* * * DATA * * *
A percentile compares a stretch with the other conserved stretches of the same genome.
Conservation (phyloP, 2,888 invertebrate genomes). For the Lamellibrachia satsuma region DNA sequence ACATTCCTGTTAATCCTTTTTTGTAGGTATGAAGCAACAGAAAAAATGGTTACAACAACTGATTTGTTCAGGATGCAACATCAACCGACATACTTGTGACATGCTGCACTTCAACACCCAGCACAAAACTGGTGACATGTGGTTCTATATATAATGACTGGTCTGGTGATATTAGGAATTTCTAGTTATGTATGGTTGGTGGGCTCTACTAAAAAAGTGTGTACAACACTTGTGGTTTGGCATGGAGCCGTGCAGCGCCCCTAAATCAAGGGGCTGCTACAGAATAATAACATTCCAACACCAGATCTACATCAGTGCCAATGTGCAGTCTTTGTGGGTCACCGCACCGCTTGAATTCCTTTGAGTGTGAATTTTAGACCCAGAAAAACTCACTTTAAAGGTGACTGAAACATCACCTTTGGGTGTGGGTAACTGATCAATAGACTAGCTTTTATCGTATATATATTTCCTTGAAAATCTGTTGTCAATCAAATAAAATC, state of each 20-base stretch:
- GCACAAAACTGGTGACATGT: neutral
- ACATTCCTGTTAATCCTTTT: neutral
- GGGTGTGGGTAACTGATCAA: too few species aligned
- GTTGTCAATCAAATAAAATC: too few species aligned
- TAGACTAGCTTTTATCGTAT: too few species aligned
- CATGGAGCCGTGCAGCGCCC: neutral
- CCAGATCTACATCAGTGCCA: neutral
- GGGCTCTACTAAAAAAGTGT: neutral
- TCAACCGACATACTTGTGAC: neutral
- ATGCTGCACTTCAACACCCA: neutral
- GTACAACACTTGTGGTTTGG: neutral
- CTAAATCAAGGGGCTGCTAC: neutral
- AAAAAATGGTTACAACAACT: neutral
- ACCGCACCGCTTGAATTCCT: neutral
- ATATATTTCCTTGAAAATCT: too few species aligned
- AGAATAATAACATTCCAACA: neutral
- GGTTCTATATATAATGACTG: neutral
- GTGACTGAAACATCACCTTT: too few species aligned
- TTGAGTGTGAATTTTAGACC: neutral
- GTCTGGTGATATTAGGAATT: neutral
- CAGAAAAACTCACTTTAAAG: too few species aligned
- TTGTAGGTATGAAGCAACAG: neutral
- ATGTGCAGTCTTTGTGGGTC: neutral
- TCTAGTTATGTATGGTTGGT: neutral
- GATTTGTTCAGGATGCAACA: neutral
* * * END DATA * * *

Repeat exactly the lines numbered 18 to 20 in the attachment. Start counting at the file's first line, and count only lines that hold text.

- AGAATAATAACATTCCAACA: neutral
- GGTTCTATATATAATGACTG: neutral
- GTGACTGAAACATCACCTTT: too few species aligned